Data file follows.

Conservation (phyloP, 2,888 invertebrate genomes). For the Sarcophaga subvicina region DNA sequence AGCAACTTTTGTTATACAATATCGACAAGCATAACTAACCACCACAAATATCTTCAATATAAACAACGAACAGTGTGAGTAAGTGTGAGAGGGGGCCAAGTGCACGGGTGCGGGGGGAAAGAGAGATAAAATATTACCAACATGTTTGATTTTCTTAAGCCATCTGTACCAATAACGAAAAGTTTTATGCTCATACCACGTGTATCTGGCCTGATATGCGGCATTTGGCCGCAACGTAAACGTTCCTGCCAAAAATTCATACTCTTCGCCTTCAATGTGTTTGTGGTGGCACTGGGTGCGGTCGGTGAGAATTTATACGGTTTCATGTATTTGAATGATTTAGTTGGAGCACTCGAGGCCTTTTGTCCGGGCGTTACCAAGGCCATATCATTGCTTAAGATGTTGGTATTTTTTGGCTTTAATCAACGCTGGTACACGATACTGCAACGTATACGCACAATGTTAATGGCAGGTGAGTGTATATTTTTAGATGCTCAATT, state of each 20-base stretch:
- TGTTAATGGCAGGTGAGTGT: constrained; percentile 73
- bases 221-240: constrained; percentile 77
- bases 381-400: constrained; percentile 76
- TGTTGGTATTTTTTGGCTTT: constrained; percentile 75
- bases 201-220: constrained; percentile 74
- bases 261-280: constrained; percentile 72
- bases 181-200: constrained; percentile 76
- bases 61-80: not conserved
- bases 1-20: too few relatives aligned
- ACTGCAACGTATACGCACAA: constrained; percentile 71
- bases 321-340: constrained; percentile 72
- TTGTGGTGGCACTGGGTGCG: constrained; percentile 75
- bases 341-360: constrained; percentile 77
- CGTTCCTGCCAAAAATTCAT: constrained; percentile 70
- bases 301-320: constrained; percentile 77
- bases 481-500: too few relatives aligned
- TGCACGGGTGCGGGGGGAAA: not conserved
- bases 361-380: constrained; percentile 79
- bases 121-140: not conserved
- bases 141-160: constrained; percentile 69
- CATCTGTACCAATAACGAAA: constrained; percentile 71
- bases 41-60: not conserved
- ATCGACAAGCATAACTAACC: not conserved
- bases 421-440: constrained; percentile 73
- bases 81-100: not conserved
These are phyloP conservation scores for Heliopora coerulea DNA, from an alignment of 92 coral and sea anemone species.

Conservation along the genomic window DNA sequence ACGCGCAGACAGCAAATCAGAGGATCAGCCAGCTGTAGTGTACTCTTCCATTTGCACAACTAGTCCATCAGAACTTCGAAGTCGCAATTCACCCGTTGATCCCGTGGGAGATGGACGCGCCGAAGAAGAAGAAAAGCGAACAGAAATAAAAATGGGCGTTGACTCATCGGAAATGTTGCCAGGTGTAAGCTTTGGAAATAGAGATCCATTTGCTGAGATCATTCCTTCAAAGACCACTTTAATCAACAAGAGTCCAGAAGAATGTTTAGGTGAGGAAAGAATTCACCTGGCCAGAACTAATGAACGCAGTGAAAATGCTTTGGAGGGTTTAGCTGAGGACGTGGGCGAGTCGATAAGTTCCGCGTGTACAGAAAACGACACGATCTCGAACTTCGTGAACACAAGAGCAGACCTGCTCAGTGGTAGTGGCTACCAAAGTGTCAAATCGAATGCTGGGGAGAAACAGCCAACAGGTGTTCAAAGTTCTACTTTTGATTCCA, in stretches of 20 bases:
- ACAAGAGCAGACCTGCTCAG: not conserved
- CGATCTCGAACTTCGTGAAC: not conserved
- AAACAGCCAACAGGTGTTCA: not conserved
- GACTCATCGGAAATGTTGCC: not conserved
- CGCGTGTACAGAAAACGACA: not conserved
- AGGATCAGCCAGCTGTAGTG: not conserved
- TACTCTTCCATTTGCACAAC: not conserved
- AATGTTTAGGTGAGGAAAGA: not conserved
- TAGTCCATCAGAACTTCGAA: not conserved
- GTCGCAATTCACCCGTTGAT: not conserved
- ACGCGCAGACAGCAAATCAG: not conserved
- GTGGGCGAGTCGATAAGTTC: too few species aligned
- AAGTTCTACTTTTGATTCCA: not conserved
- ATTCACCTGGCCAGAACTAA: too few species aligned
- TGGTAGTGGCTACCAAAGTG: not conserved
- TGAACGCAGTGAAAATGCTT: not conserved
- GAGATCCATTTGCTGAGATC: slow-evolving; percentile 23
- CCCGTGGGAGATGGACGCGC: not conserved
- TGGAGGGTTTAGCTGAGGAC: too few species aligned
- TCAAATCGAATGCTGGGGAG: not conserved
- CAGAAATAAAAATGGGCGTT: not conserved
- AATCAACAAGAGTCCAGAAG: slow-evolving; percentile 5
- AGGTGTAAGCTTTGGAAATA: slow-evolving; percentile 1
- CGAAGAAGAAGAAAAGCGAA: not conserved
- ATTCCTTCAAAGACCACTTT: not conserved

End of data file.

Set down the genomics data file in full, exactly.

Conservation (phyloP, 2,888 invertebrate genomes). For the Sarcophaga subvicina region DNA sequence AGCAACTTTTGTTATACAATATCGACAAGCATAACTAACCACCACAAATATCTTCAATATAAACAACGAACAGTGTGAGTAAGTGTGAGAGGGGGCCAAGTGCACGGGTGCGGGGGGAAAGAGAGATAAAATATTACCAACATGTTTGATTTTCTTAAGCCATCTGTACCAATAACGAAAAGTTTTATGCTCATACCACGTGTATCTGGCCTGATATGCGGCATTTGGCCGCAACGTAAACGTTCCTGCCAAAAATTCATACTCTTCGCCTTCAATGTGTTTGTGGTGGCACTGGGTGCGGTCGGTGAGAATTTATACGGTTTCATGTATTTGAATGATTTAGTTGGAGCACTCGAGGCCTTTTGTCCGGGCGTTACCAAGGCCATATCATTGCTTAAGATGTTGGTATTTTTTGGCTTTAATCAACGCTGGTACACGATACTGCAACGTATACGCACAATGTTAATGGCAGGTGAGTGTATATTTTTAGATGCTCAATT, state of each 20-base stretch:
- TGTTAATGGCAGGTGAGTGT: constrained; percentile 73
- bases 221-240: constrained; percentile 77
- bases 381-400: constrained; percentile 76
- TGTTGGTATTTTTTGGCTTT: constrained; percentile 75
- bases 201-220: constrained; percentile 74
- bases 261-280: constrained; percentile 72
- bases 181-200: constrained; percentile 76
- bases 61-80: not conserved
- bases 1-20: too few relatives aligned
- ACTGCAACGTATACGCACAA: constrained; percentile 71
- bases 321-340: constrained; percentile 72
- TTGTGGTGGCACTGGGTGCG: constrained; percentile 75
- bases 341-360: constrained; percentile 77
- CGTTCCTGCCAAAAATTCAT: constrained; percentile 70
- bases 301-320: constrained; percentile 77
- bases 481-500: too few relatives aligned
- TGCACGGGTGCGGGGGGAAA: not conserved
- bases 361-380: constrained; percentile 79
- bases 121-140: not conserved
- bases 141-160: constrained; percentile 69
- CATCTGTACCAATAACGAAA: constrained; percentile 71
- bases 41-60: not conserved
- ATCGACAAGCATAACTAACC: not conserved
- bases 421-440: constrained; percentile 73
- bases 81-100: not conserved
These are phyloP conservation scores for Heliopora coerulea DNA, from an alignment of 92 coral and sea anemone species.

Conservation along the genomic window DNA sequence ACGCGCAGACAGCAAATCAGAGGATCAGCCAGCTGTAGTGTACTCTTCCATTTGCACAACTAGTCCATCAGAACTTCGAAGTCGCAATTCACCCGTTGATCCCGTGGGAGATGGACGCGCCGAAGAAGAAGAAAAGCGAACAGAAATAAAAATGGGCGTTGACTCATCGGAAATGTTGCCAGGTGTAAGCTTTGGAAATAGAGATCCATTTGCTGAGATCATTCCTTCAAAGACCACTTTAATCAACAAGAGTCCAGAAGAATGTTTAGGTGAGGAAAGAATTCACCTGGCCAGAACTAATGAACGCAGTGAAAATGCTTTGGAGGGTTTAGCTGAGGACGTGGGCGAGTCGATAAGTTCCGCGTGTACAGAAAACGACACGATCTCGAACTTCGTGAACACAAGAGCAGACCTGCTCAGTGGTAGTGGCTACCAAAGTGTCAAATCGAATGCTGGGGAGAAACAGCCAACAGGTGTTCAAAGTTCTACTTTTGATTCCA, in stretches of 20 bases:
- ACAAGAGCAGACCTGCTCAG: not conserved
- CGATCTCGAACTTCGTGAAC: not conserved
- AAACAGCCAACAGGTGTTCA: not conserved
- GACTCATCGGAAATGTTGCC: not conserved
- CGCGTGTACAGAAAACGACA: not conserved
- AGGATCAGCCAGCTGTAGTG: not conserved
- TACTCTTCCATTTGCACAAC: not conserved
- AATGTTTAGGTGAGGAAAGA: not conserved
- TAGTCCATCAGAACTTCGAA: not conserved
- GTCGCAATTCACCCGTTGAT: not conserved
- ACGCGCAGACAGCAAATCAG: not conserved
- GTGGGCGAGTCGATAAGTTC: too few species aligned
- AAGTTCTACTTTTGATTCCA: not conserved
- ATTCACCTGGCCAGAACTAA: too few species aligned
- TGGTAGTGGCTACCAAAGTG: not conserved
- TGAACGCAGTGAAAATGCTT: not conserved
- GAGATCCATTTGCTGAGATC: slow-evolving; percentile 23
- CCCGTGGGAGATGGACGCGC: not conserved
- TGGAGGGTTTAGCTGAGGAC: too few species aligned
- TCAAATCGAATGCTGGGGAG: not conserved
- CAGAAATAAAAATGGGCGTT: not conserved
- AATCAACAAGAGTCCAGAAG: slow-evolving; percentile 5
- AGGTGTAAGCTTTGGAAATA: slow-evolving; percentile 1
- CGAAGAAGAAGAAAAGCGAA: not conserved
- ATTCCTTCAAAGACCACTTT: not conserved